The churn rate for paid subscription-based OTT services as a whole hit 41% during this year's first quarter — up from 35% in Q1 2019 — driven in part by increased sampling resulting from more choices and more free-trial offers, according to the Parks Associates research firm.
Virtual MVPDs’ churn rates — defined as the number of subscribers canceling as a percentage of the subscriber base —.actually declined a bit during the period, but remained far higher than the OTT services’.
More than two in five of U.S. broadband households have now trialed an OTT service, and 8% have trialed four or more, according to Parks’ new report on the impacts of COVID-19 on OTT.
Eight percent of the broadband households say they have subscribed to at least one new OTT service since the pandemic began, and about seven in 10 have subscribed to at least one OTT service they have trialed.
The most cited reason for subscribing to an OTT service (chosen by nearly 30%) is having wanted to watch a specific program or event. But being offered a free trial, and enjoying the service and deciding to keep it, are close behind:
“We are seeing a record number of consumers experiment with new OTT services as a result of the COVID-19 crisis and the shifts in strategy in the industry,” says the firm’s Research Director, Steve Nason, noting that services are offering extended free trials to build engagement in the hope of driving conversions.
Among new subscribers, 49% subscribed to Disney+ and 27% subscribed to Apple TV+, indicating that conditions created by the crisis helped these services quickly increase their subscriber base since their launches in November 2019, says Parks.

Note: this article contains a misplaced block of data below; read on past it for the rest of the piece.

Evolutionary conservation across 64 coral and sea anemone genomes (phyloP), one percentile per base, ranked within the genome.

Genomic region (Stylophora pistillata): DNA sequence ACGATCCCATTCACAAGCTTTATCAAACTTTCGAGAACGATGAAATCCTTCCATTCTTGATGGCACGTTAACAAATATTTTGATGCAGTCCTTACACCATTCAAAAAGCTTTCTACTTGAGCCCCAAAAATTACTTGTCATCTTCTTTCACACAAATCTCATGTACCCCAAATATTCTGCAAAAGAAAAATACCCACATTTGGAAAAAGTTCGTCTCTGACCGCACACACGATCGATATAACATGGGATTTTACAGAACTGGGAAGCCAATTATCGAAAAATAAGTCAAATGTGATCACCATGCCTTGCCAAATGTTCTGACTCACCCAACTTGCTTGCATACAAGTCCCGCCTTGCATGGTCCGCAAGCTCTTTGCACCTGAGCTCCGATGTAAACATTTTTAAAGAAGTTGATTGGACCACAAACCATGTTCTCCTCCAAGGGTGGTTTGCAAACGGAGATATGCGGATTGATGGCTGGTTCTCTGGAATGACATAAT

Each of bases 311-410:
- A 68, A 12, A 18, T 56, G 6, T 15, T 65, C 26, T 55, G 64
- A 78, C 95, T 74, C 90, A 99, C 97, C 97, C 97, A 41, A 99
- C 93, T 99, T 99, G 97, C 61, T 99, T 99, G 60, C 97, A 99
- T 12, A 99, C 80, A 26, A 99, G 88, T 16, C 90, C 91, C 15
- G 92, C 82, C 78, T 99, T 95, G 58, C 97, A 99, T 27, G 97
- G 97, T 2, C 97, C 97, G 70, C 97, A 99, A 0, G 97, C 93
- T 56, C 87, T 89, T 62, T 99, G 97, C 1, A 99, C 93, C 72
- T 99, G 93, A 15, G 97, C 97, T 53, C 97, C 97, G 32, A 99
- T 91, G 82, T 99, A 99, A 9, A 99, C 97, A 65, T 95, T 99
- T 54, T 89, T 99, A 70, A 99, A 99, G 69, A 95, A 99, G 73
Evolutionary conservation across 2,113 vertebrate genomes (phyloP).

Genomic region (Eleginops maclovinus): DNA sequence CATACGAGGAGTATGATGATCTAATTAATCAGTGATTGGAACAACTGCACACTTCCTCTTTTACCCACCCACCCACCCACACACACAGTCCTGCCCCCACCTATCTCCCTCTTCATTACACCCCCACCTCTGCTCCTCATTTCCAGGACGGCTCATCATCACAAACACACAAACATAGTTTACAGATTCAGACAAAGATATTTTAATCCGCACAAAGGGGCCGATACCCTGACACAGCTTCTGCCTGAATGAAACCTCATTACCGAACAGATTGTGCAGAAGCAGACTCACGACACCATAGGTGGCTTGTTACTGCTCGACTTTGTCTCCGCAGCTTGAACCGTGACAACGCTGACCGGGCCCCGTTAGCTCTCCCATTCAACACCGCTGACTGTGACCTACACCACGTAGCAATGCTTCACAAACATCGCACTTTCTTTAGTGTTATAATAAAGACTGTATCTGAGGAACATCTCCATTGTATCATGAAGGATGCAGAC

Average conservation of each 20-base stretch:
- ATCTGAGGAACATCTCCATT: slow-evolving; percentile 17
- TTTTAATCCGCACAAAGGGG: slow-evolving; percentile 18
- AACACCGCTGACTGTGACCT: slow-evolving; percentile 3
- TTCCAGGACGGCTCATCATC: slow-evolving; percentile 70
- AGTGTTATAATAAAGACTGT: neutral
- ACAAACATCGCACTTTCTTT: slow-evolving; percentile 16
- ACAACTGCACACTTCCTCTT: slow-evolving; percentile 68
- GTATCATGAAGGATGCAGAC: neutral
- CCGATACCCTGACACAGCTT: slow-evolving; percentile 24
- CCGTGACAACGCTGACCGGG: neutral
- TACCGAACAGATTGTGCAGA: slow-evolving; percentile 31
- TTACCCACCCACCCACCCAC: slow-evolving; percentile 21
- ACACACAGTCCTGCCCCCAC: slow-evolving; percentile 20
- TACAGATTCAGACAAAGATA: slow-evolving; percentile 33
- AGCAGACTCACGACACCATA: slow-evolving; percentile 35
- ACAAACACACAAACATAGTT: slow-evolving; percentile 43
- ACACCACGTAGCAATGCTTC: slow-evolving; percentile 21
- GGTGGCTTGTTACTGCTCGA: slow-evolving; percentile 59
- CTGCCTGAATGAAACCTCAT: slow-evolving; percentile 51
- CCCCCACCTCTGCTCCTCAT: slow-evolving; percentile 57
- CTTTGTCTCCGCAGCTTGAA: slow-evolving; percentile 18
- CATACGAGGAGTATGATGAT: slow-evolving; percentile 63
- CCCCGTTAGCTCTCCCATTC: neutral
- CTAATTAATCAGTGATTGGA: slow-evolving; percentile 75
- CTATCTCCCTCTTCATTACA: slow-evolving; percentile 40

Indeed, Parks found that a quarter of U.S. broadband households now subscribe to Disney+, and nearly one in 10 subscribe to Apple TV+, making them the fourth and fifth largest SVOD services, respectively, after less than six months in the market.
Not noted by Parks: It speaks to Disney+’s brand and offerings strength that it never felt the need to offer an “extended” free trial — and has now dropped its 7-day free trial completely, depending instead on blockbuster offerings like the filmed version of “Hamilton,” debuting July 3, to drive new signups.
However, paid OTT services will face increased competition from free, ad-supported services due to high unemployment and the looming end of extended unemployment benefits.
That may confirm the wisdom of hybrid offerings -- including NBCUniversal launching Peacock with both paid and free subscription tiers, and WarnerMedia's plan to follow the HBO Max SVOD launch with a less expensive, ad-supported offering next year.
Parks also notes that a decline in shelter-at-home and less time to watch TV could cause more SVOD subscriber falloff (although the way things are going, much of the country could be back on quarantine soon).
SVODs are also highly dependent on new content to drive new subscribers and maintain existing ones — but hamstrung at present by the pandemic-driven halt of content production.
“Major players like AT&T for Warner Brothers and Comcast for Universal Studios are greatly concerned about the delays in content production on the launches of new services, like HBO Max and Peacock,” says Nason.
One response is the development of new, hybrid content strategies — like melding animation with live footage.
“OTT services need to be creative in building an engaging service, but during this time of heavy video consumption, they have the opportunity like never before to win over new video consumers and retain them as long-term subscribers,” Nason concludes.